From the client side, RFP’s are just part of the normal process to have multiple parties respond to an inquiry about services and start the process. Deanna Blomquist, Senior Manager in IT for eDiscovery & IT Contracts at Dish Network, says an RFP can help by breaking the ice with new vendors you are not familiar with, in establishing a uniform baseline for the who, what, when, how and why of services, and by allowing for an easier comparison across responders.
Deanna also acknowledges the frustrations with the process and says the answers to the RFP are only so good. Canned answers from marketing or communications are “not a final determinant of what an organization will be like to work with on a project.” Deanna says face-to-face dialogue before hiring is key — even if it’s online.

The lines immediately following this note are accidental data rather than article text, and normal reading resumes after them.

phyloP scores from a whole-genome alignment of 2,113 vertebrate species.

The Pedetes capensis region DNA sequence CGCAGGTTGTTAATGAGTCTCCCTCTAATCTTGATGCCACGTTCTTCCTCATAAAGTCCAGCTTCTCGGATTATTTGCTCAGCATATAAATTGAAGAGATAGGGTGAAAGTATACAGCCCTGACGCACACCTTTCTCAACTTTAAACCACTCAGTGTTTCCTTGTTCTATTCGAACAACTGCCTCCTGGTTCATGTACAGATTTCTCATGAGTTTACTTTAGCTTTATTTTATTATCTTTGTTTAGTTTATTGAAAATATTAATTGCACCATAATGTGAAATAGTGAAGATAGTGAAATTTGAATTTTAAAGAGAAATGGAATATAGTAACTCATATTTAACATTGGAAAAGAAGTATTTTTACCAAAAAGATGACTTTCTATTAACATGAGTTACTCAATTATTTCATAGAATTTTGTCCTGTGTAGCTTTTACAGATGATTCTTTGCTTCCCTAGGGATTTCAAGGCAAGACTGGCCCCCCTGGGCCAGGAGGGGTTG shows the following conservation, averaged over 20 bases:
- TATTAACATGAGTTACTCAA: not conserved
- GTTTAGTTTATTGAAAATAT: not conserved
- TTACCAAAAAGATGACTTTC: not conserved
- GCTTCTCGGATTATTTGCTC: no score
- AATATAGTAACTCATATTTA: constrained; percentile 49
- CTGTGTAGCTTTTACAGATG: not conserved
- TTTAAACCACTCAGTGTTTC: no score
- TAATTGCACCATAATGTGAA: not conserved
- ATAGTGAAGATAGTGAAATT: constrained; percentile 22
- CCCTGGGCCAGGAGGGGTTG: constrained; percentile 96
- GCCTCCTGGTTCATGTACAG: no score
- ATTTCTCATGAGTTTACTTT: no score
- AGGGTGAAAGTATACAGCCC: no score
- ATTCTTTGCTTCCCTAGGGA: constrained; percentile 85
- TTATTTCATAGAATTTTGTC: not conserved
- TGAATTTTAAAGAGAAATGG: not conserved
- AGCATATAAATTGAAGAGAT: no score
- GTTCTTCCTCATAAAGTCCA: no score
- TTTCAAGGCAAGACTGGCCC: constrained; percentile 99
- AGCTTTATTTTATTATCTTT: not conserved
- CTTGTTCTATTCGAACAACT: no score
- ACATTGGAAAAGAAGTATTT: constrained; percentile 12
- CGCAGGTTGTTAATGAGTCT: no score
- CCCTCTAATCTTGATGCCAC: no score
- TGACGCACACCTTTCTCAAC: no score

From the other side, a former account executive turned law firm practice consultant with 15 years of experience in the field had a few added frustrations. He told me that RFPs often seek quotes on projects that are not fully scoped out (YIKES) and that the intangible areas of a project — project management and the provider’s track record, to name a couple — aren’t given enough weight. Price becomes the primary component, and an apples-to-apples comparison is next to impossible.That’s not good, folks. As I’ve noted here and here, good project management is the key to success for any project. So, what’s the solution?